If your friend has experienced sexual assault:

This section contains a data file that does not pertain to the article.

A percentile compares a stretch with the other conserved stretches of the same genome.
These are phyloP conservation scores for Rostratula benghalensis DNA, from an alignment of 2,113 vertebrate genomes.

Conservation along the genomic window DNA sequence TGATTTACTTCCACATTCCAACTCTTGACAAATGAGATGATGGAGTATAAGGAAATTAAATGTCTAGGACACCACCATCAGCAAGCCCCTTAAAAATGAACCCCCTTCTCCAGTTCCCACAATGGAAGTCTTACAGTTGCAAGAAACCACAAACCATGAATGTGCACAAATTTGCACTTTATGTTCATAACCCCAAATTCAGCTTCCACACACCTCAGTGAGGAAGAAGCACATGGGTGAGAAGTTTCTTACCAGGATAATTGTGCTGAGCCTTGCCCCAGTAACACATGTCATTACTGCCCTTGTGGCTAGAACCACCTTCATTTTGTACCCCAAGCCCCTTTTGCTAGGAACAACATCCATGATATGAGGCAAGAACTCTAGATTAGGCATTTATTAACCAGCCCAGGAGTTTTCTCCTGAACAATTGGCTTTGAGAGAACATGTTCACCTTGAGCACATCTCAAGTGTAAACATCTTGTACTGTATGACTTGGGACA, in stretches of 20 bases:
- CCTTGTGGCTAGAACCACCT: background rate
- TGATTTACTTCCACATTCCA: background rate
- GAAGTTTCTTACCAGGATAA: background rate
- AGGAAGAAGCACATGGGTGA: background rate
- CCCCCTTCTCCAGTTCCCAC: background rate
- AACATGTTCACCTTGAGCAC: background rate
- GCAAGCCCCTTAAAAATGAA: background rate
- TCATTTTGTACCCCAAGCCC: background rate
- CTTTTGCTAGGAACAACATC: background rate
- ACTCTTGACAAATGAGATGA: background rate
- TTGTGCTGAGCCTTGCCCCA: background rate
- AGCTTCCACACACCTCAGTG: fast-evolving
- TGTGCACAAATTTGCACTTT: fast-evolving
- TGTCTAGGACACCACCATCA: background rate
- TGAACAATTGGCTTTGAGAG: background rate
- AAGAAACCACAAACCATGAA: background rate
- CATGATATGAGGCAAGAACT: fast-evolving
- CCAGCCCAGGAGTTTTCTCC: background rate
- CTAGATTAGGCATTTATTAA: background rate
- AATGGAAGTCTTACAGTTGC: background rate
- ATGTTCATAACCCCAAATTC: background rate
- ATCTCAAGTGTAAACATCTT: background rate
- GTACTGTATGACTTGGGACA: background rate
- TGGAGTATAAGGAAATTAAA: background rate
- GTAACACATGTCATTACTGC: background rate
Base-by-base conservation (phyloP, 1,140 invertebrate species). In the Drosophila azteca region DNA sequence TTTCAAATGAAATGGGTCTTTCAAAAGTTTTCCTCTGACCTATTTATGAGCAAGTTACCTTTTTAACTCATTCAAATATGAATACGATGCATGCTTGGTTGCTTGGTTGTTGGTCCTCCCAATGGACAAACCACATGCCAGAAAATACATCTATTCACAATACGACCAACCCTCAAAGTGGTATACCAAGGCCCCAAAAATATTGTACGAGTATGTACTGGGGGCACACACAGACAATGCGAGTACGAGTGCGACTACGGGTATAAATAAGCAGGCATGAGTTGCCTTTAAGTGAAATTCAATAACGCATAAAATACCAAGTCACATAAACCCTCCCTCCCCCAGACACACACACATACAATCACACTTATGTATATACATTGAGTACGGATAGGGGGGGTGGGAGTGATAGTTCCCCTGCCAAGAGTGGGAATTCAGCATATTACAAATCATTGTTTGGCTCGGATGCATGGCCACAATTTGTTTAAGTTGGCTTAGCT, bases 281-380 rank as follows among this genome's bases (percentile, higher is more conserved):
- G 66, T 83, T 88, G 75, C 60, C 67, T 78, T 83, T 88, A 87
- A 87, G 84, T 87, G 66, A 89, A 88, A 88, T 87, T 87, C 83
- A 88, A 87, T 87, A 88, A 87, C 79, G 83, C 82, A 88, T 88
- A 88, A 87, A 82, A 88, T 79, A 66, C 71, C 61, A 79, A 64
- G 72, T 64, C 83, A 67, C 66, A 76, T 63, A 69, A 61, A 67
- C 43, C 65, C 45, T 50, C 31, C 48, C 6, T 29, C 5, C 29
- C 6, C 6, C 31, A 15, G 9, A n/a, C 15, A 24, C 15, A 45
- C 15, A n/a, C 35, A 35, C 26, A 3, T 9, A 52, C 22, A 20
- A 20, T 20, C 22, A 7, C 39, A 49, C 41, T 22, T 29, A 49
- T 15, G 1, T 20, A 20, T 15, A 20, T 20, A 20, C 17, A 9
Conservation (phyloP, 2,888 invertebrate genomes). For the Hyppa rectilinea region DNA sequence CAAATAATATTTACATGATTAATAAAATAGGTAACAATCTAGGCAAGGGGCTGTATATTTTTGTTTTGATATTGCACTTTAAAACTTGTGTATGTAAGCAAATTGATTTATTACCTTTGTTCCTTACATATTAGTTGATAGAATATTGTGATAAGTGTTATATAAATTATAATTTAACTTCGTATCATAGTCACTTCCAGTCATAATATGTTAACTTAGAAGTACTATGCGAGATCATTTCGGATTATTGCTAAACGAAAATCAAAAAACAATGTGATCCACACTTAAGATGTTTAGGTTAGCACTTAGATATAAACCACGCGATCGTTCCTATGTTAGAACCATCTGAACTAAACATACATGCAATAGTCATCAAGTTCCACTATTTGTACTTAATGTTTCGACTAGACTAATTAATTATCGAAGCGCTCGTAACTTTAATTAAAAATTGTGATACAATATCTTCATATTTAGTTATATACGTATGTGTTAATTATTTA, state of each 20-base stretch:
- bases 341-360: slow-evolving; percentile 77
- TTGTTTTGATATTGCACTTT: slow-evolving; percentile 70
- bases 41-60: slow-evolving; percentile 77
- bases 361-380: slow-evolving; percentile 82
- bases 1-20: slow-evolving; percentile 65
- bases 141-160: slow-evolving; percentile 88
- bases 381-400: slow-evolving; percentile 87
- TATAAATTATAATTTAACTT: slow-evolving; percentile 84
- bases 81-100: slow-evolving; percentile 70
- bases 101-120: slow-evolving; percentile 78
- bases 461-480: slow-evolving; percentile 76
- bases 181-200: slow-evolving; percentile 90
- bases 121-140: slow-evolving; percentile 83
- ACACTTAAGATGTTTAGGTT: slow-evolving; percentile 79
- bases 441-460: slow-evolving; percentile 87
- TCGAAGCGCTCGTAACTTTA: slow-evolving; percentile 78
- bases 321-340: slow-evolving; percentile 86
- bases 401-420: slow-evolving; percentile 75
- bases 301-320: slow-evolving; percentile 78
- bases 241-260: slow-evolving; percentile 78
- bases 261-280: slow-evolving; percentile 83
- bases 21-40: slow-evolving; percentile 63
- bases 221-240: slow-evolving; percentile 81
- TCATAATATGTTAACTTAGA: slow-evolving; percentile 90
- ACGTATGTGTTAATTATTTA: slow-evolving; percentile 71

Your friend may never have heard that what happened to them was not their fault, that they are believed, or that support is available for them. Tell them. Tell them repeatedly. It is essential that they know they are believed and that there are people willing to help them. It’s okay if you don’t always know what to say, your friend might just want you to listen to them. Try and avoid giving your friend advice, or telling them what to do, unless they are explicitly asking you to do so. Be patient with your friend, they may be feeling a jumble of emotions, or may struggle with remembering aspects of their assault. Try not to ask your friend how much they had to drink that night, what they were wearing, and try and avoid telling your friend that you “can’t believe their perpetrator would do that”. You may have said any of those things with innocent curiosity or confusion, but they can make your friend feel as if you don’t believe them, and such can be isolating. Get in contact with an advocate, or speak to one through a rape crisis hotline. An advocate can help you in helping your friend, and can also help to ensure you are receiving the support you need.